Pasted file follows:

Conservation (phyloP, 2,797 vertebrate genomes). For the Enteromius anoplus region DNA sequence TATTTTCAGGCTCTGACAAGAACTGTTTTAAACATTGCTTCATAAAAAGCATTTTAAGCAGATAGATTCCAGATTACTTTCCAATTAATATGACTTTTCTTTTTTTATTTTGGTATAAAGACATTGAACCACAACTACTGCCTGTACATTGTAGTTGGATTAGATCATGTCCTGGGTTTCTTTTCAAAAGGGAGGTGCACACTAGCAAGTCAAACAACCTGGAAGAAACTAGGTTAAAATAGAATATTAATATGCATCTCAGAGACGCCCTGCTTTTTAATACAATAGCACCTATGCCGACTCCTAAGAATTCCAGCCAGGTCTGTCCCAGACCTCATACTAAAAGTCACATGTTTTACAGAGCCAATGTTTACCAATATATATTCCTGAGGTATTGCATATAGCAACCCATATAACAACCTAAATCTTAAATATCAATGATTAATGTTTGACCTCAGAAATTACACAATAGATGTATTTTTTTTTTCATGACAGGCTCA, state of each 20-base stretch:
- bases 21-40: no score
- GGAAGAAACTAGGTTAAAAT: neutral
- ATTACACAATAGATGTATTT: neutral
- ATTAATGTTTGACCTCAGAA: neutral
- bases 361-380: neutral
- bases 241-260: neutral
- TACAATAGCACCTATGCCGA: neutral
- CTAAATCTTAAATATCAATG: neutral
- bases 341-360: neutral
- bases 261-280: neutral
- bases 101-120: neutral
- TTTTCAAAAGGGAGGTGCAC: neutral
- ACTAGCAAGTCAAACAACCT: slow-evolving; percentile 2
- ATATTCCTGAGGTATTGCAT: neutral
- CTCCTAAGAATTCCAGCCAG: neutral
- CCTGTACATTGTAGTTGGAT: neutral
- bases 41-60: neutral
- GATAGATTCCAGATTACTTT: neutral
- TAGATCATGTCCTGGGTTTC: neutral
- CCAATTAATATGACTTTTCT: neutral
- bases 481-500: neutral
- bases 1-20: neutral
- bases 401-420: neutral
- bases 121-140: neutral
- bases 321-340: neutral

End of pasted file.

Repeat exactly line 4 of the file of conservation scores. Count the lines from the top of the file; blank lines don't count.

- ATTACACAATAGATGTATTT: neutral